Reach into your left pocket and pull out some money.
(Just play along. We're making a point.)
Now reach into your right pocket and pull out some more money.
When it comes to counting all the money you have in your possession, does it really matter which pocket you take it from? Obviously not.
So why does it make sense when the state of New York fines a municipality for violating a state regulation, as most recently happened when the city of Amsterdam was fined $55,000 for illegally discharging sewage from its treatment facilities?
That fine is going to eventually come out of the pocket of Amsterdam taxpayers. The only question is which pocket.
We understand the deterrent purpose of fines in enforcing the law. The prospect of being fined is why most of us won't drive 90 mph through the Sheriff's Department parking lot. We like having our money in our pockets. Financial penalties are a legitimate way to prevent and discourage certain violations of the law.
But how does it make sense for one government entity to fine another one?
Is being fined repeatedly going to make Amsterdam fix its problem?
The city already has allocated $160,000 to fix an improperly installed pump valve that's blamed for some recent discharges, and it’s planning a $5 million overhaul of its sewer treatment system next year. What crime will this fine exactly deter?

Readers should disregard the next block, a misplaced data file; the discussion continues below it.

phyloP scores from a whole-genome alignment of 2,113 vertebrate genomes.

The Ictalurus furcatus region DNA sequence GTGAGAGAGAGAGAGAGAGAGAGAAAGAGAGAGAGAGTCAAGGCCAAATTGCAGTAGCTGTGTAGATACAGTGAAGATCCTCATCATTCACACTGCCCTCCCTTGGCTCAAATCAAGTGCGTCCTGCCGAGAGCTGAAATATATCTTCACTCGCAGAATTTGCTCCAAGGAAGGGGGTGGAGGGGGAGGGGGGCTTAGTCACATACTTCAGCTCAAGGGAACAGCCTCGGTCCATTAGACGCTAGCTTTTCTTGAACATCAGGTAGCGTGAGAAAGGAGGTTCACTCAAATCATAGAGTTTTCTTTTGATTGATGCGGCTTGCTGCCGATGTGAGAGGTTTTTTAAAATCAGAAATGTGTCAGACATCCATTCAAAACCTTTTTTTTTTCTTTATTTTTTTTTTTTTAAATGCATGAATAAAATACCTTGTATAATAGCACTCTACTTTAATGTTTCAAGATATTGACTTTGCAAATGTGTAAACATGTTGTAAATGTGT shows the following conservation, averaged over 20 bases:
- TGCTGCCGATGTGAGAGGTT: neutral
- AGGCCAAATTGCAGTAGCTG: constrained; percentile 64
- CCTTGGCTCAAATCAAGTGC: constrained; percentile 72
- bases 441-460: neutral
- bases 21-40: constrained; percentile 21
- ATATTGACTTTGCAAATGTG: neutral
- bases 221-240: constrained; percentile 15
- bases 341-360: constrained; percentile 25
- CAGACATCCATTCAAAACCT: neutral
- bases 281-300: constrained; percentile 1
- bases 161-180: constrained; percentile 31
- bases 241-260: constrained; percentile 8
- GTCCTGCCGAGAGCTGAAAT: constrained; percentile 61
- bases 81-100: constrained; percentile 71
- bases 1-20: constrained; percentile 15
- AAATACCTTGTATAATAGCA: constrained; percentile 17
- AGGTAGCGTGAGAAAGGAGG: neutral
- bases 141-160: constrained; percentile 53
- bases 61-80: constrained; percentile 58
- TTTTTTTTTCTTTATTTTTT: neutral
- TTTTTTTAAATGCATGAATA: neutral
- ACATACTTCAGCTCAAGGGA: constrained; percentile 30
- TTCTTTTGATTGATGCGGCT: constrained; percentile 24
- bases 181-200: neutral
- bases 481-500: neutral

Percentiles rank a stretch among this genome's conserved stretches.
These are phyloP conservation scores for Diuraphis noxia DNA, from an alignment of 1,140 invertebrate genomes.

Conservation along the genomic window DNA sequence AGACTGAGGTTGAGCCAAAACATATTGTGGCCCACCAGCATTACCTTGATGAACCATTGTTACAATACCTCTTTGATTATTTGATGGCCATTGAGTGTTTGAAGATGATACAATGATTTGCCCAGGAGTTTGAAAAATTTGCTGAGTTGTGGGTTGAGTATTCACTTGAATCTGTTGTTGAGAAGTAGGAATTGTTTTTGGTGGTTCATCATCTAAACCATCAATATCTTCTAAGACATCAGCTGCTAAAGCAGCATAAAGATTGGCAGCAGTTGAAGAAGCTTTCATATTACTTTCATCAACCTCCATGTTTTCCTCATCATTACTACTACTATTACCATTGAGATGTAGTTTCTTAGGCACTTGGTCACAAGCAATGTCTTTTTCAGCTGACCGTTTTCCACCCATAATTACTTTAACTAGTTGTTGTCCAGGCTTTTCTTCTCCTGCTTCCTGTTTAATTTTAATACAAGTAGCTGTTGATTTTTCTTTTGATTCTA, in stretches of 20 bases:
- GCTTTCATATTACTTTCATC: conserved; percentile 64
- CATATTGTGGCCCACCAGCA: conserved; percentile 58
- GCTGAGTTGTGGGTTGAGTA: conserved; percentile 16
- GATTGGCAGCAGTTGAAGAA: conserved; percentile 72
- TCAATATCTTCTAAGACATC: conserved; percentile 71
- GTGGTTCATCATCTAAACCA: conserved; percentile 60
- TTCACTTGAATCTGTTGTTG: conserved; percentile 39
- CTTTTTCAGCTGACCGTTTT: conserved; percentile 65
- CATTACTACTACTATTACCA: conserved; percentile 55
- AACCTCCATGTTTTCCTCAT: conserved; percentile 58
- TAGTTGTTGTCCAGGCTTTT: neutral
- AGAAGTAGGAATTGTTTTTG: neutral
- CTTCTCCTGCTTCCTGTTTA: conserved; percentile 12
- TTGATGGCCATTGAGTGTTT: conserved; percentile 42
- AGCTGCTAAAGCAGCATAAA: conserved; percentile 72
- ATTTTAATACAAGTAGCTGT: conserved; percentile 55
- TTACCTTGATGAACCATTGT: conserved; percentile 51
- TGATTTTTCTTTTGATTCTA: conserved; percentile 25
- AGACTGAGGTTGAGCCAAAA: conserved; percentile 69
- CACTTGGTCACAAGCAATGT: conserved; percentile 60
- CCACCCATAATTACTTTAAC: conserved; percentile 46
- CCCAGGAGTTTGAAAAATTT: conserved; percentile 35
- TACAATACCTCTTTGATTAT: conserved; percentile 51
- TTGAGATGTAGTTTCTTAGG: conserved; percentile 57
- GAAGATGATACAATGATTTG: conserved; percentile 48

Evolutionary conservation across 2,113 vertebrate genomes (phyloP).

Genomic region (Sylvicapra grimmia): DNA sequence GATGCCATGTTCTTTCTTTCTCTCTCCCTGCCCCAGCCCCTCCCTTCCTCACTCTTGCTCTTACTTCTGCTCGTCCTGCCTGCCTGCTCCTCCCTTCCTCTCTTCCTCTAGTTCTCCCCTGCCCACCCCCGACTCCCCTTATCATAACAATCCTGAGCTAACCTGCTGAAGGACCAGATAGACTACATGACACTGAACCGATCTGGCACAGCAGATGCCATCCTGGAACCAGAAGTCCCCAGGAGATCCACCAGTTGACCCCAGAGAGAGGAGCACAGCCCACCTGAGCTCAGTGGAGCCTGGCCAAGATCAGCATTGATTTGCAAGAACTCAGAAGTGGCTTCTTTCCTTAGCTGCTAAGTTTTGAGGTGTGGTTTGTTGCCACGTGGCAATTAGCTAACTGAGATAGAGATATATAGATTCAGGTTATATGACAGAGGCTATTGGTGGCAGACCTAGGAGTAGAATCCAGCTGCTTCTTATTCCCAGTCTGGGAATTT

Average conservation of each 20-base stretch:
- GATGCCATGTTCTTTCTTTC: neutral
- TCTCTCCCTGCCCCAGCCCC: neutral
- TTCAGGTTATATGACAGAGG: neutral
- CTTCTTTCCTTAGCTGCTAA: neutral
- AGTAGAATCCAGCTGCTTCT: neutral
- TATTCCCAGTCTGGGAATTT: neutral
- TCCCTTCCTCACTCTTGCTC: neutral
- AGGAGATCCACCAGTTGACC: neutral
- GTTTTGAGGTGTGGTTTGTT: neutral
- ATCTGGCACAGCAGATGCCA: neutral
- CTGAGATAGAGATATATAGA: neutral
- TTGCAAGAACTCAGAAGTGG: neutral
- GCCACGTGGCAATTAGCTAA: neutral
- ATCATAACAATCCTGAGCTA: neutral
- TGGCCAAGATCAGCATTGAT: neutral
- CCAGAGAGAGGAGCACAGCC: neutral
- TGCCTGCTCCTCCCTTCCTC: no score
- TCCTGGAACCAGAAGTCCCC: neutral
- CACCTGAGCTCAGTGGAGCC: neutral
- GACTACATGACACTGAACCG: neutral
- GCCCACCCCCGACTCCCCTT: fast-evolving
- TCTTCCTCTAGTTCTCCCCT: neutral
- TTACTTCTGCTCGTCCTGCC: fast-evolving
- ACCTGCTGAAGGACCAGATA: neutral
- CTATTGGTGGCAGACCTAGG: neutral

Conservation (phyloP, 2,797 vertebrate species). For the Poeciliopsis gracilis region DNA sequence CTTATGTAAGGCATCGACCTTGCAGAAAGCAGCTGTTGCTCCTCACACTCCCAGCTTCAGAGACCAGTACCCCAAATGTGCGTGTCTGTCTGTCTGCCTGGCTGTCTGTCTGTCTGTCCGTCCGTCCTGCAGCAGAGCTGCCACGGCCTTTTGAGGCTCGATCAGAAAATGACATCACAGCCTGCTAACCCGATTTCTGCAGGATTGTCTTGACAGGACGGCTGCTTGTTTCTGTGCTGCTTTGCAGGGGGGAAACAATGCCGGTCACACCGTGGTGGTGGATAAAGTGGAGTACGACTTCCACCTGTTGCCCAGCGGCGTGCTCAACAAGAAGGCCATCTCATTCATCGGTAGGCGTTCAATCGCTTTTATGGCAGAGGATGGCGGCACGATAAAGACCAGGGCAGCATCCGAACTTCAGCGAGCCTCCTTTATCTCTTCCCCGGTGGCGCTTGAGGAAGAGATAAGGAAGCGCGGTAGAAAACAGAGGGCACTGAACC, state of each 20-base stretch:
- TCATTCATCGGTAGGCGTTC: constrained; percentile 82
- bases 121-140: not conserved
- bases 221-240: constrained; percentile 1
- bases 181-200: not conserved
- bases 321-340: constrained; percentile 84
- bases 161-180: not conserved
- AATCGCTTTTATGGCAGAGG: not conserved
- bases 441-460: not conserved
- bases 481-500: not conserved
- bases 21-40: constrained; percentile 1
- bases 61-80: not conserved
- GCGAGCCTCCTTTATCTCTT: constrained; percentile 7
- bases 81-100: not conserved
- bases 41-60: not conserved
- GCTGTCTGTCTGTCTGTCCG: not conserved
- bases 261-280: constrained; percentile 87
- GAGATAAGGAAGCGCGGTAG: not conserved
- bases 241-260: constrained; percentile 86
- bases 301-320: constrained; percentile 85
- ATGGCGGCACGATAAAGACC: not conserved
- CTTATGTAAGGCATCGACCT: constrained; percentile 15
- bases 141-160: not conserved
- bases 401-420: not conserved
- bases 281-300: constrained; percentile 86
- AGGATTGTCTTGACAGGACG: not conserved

Not only does Amsterdam still have to fix whatever problems it has with its wastewater collection system, but thanks to the state fine, it now has to find another $55,000 in its budget to pay for it.
That means it has to take $55,000 from, say, sidewalk upgrades or pothole repairs or police salaries in order to pay its fine to the state and still have enough money to fix the sewer leak problem.
How about this? Rather than the state taking money from the community, how about it require that for every violation, the community must apply the amount of the fine toward repairs? If your sewer leaks, and it's worth a $100,000 fine, the city has to find $100,000 somewhere — either from other budget items or borrowing — to directly address the problem. If it doesn't fix it, the state will step in and do the work itself and send the community a bill.
Or punish the community another way, by making it ineligible for state grants for things the community might want, such as parks or bike paths or bridges-to-nowhere. While it's still a financial penalty, it's at least not taking money that could be used for vital resources and putting it in the state budget as a penalty.
If nothing else, impose the fine, but with the promise to return the money to local taxpayers once the repairs are made.
We're sure someone can come up with other creative incentives to get communities to comply with state regulations.
Whatever incentive they come up with, the best solution is for the state to work with a municipality rather than punish it financially.
Because when that happens, the ultimate losers are the taxpayers.